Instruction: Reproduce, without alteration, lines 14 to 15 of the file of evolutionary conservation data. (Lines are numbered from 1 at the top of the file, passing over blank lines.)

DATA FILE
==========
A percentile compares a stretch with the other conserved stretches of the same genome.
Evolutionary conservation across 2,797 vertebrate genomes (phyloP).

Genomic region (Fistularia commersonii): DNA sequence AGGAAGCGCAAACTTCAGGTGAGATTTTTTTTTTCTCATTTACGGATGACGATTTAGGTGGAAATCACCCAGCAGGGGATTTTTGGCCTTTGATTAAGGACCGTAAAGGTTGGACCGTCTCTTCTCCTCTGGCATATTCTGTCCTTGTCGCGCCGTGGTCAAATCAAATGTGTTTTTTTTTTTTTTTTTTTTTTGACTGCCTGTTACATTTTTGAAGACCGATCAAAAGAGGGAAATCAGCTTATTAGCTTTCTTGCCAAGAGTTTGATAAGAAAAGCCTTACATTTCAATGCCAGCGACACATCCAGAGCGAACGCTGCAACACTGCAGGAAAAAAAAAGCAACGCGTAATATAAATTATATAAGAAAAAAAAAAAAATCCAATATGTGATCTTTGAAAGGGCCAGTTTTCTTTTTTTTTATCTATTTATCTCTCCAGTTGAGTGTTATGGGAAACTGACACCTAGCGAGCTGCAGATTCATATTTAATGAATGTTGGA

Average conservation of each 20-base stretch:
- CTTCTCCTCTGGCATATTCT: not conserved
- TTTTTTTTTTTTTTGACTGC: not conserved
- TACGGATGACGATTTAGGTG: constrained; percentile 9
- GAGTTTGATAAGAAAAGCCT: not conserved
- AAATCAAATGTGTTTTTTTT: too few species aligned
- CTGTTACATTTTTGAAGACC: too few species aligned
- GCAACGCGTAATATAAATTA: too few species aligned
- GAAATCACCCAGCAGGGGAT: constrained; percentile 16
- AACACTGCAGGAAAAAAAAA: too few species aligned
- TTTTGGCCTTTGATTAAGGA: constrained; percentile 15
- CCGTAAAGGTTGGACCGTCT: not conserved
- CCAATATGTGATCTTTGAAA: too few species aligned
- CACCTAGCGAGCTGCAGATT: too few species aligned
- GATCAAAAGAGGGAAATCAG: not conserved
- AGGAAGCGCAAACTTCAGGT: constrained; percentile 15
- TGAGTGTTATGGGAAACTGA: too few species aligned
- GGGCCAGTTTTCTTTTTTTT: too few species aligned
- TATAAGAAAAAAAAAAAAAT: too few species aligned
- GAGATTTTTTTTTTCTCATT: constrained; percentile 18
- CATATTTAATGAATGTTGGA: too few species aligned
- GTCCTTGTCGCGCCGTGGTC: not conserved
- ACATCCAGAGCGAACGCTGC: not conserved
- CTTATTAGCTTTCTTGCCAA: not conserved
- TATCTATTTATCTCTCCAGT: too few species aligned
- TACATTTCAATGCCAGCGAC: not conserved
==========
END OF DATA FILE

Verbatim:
- TTTTGGCCTTTGATTAAGGA: constrained; percentile 15
- CCGTAAAGGTTGGACCGTCT: not conserved